Travel from England & Wales
When it comes to getting to Scotland from the rest of mainland Britain it’s really very easy indeed. With the great range of rail, air and road options, you could be in Scotland in time for dinner, or even lunch!
Glasgow and Edinburgh are both served by frequent direct train services from London, and are easily reached from other main English towns and cities, though you may have to change trains en route.
- LNER (formerly Virgin Trains East Coast) depart from London King’s Cross and run up the east coast via Peterborough, York and Newcastle to Edinburgh, with some continuing on to Glasgow, Aberdeen or Inverness.
- Avanti West Coast run up the west coast from London Euston via Crewe, Preston and Carlisle to Glasgow.
- Overnight sleeper services from London Euston also operate to a number of Scottish cities via the west coast route.
SERVICES FROM OTHER AREAS
There are a number of long-distance direct services to Scotland that begin from outside London:
- Avanti West Coast runs services from Birmingham to Edinburgh or Glasgow.
- CrossCountry services link Cardiff, Paignton, Penzance, Bournemouth and Brighton with Glasgow, Edinburgh and Aberdeen, via Birmingham.
- First TransPennine Express operate direct services to Edinburgh and Glasgow from Manchester Airport via Manchester, Preston, Lancaster, Oxenholme Lake District and Carlisle.
TIMETABLES AND UK FARE INFORMATION
- For all train times to Scotland and fares across the UK network, visit National Rail Enquiries.
- For any other rail travel information including rail operators serving Scotland, visit Traveline Scotland.
Flying to Scotland from elsewhere in the UK is the generally the fastest travel option. This is particularly true if your ultimate destination is beyond the major cities or on any of the islands.
In addition to regular carriers such as British Airways and BMI, Scotland is well served by the budget airlines operating from airports around London and from other area hubs on routes to Scotland’s major city and regional airports.
To find flights and fares to Scotland’s major airports, search on comparison sites such as:
The two main driving routes to Scotland from the south are via the east of England on the A1, or via the west using the M6, A74 (M) and M74.
The A1, which passes by Peterborough, Doncaster, Newcastle and Berwick-upon-Tweed, gives you the option of branching off onto the A68, which takes the hilly but scenic route over the border at Carter Bar and adds an hour or so to the journey time.
The M6 route, which goes around Birmingham, between Manchester and Liverpool and on to Carlisle, offers at least dual-carriageway driving the whole way.
As you travel into Scotland look out for scenic driving routes that include plenty of great attractions to stop off at.
If travelling via the M6 consider taking the Borders Historic Route to Edinburgh, following the A7, or the Galloway Tourist Route, which begins on the A75 and travels to Dumfries before carrying on to Ayr.
From the A74 you can also join the South West Coastal 300, which travels in a beautiful circular route around the Dumfries & Galloway and Ayrshire coastline, or travel on towards Glasgow via the Clyde Valley Tourist Route.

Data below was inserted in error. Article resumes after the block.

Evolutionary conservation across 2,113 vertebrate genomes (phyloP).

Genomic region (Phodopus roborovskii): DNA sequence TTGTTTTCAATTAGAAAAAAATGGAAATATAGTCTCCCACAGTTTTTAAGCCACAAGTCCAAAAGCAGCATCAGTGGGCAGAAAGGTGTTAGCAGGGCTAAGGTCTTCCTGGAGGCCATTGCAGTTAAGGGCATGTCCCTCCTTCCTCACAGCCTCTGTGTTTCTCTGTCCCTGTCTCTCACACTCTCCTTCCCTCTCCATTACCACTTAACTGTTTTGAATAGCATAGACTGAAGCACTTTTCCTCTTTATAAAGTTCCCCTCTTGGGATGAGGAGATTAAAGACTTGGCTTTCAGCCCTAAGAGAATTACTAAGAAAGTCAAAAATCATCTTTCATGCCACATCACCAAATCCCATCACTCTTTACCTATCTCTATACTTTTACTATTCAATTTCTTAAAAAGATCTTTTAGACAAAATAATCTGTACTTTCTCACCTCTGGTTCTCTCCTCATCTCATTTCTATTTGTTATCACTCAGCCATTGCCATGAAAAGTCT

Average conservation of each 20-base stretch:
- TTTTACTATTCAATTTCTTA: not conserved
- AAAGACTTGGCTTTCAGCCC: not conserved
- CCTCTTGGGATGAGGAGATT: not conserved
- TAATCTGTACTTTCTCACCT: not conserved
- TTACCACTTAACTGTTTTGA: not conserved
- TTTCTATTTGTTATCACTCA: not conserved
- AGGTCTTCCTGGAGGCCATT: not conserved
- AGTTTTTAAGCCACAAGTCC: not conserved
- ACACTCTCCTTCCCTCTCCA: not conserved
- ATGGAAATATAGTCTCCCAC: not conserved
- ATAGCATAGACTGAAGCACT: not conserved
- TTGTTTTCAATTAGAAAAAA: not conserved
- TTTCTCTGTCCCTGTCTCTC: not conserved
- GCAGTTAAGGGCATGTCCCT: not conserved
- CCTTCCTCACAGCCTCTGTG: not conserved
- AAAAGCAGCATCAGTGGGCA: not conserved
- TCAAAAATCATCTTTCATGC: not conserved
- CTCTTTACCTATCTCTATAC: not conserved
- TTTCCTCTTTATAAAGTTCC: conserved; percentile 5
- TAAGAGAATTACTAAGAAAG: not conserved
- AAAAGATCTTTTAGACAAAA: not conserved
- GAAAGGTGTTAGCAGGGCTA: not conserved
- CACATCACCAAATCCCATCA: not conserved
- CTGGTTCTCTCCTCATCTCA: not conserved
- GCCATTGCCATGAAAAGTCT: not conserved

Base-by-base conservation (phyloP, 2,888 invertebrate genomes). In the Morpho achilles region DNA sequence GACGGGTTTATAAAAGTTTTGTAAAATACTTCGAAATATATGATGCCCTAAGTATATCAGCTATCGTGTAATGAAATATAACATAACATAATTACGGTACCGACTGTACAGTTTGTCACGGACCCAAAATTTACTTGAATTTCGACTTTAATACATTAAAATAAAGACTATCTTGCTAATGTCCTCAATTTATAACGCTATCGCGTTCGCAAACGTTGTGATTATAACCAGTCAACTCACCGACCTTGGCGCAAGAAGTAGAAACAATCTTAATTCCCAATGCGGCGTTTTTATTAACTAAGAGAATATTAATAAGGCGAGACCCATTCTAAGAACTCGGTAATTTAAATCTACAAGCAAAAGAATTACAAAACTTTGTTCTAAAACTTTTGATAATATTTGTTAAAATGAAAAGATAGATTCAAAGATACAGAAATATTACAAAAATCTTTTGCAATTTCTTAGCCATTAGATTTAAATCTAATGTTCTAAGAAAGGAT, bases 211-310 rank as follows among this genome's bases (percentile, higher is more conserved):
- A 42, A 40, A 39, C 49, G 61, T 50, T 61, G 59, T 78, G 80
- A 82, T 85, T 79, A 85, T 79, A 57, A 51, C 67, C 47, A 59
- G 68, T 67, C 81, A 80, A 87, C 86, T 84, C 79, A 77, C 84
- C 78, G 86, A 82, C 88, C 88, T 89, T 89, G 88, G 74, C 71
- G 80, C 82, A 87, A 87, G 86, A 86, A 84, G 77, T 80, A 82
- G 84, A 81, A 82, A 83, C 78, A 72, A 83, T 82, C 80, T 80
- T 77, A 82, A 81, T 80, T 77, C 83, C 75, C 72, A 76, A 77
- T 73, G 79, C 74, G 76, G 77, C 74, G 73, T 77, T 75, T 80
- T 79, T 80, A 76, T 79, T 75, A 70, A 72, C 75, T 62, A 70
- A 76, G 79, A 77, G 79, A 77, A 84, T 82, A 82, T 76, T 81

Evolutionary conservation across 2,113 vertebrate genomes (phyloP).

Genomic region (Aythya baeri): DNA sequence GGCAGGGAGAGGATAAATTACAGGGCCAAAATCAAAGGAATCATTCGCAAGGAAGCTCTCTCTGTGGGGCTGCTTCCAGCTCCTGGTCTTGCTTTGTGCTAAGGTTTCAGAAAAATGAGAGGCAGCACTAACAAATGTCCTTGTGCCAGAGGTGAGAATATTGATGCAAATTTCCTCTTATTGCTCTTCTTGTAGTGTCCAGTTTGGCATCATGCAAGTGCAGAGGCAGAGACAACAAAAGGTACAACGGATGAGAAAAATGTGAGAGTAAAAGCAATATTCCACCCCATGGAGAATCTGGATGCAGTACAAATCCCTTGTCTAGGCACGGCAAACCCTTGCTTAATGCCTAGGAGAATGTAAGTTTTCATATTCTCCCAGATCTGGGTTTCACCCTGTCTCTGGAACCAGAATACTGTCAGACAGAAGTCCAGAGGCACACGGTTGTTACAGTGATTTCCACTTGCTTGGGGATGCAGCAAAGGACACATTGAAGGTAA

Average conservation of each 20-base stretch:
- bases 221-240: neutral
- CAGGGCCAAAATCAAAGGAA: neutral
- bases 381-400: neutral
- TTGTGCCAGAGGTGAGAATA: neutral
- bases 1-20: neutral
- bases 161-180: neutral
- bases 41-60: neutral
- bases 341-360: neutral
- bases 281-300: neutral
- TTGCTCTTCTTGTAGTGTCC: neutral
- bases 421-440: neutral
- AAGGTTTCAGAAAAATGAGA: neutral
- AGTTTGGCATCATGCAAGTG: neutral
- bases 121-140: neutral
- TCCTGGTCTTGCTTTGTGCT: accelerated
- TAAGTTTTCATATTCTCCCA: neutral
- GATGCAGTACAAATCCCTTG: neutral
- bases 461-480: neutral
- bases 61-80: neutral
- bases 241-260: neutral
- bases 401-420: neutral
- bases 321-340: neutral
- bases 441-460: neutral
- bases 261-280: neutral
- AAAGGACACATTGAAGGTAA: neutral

Find more driving routes in Scotland.
Plan ahead – think about your route planning and get live traffic updates.
- Information and advice on driving on Scottish roads
- Park and ride locations
- Find a petrol station
- Find an LPG station
You can easily get to Scotland by road from the rest of Britain. Coach services duplicate many train routes, often with much cheaper ticket prices.The frequency of service is often similar to that of the train, although longer distance journey times are usually much longer by coach.
- Coach services to Scotland are operated by National Express, which runs routes to Aberdeen, Edinburgh, Glasgow and Inverness.
- Megabus and Megabus Gold cover some routes including Aberdeen, Dundee, Edinburgh, Glasgow, Inverness and Perth. On some overnight services, passengers have their own berth as well as a standard seat for greater comfort during their journey.
- Full details of coach routes and timetables of services running to Scotland can be found on the Traveline website.
Scotland’s international airports – Aberdeen, Edinburgh, Glasgow, Glasgow Prestwick and Inverness – are all served by flights from a growing number of European and long haul destinations.
Many European airport hubs also provide fantastic onward connections to Scotland, including airports in London, Amsterdam, Paris, Madrid, Reykjavik and Frankfurt.
FLIGHTS FROM THE USA AND CANADA
Fly direct to Scotland from North America
Services by British Airways, KLM, Icelandair, WOW Air and Air France – amongst others – fly to many main European hubs, which can then be used for onward travel to Scotland.
- From New York (Newark) to Edinburgh and Glasgow with United
- From New York (JFK) to Edinburgh with Delta
- From New York (JFK) to Glasgow with Delta
- From Chicago to Edinburgh with United
- From Orlando to Glasgow with Virgin Atlantic
- From Philadelphia to Edinburgh with American Airlines
- From Washington DC area (Dulles Airport) to Edinburgh with United
- From Boston to Edinburgh with Delta
- From Toronto to Glasgow with Air Transat and Air Canada rouge
- From Toronto to Edinburgh with Air Canada rouge
- From Calgary and Vancouver to Glasgow with Air Transat
- From Halifax to Glasgow with WestJet
Please note; some of the above flights are operational on a seasonal service. Please check with the individual airlines.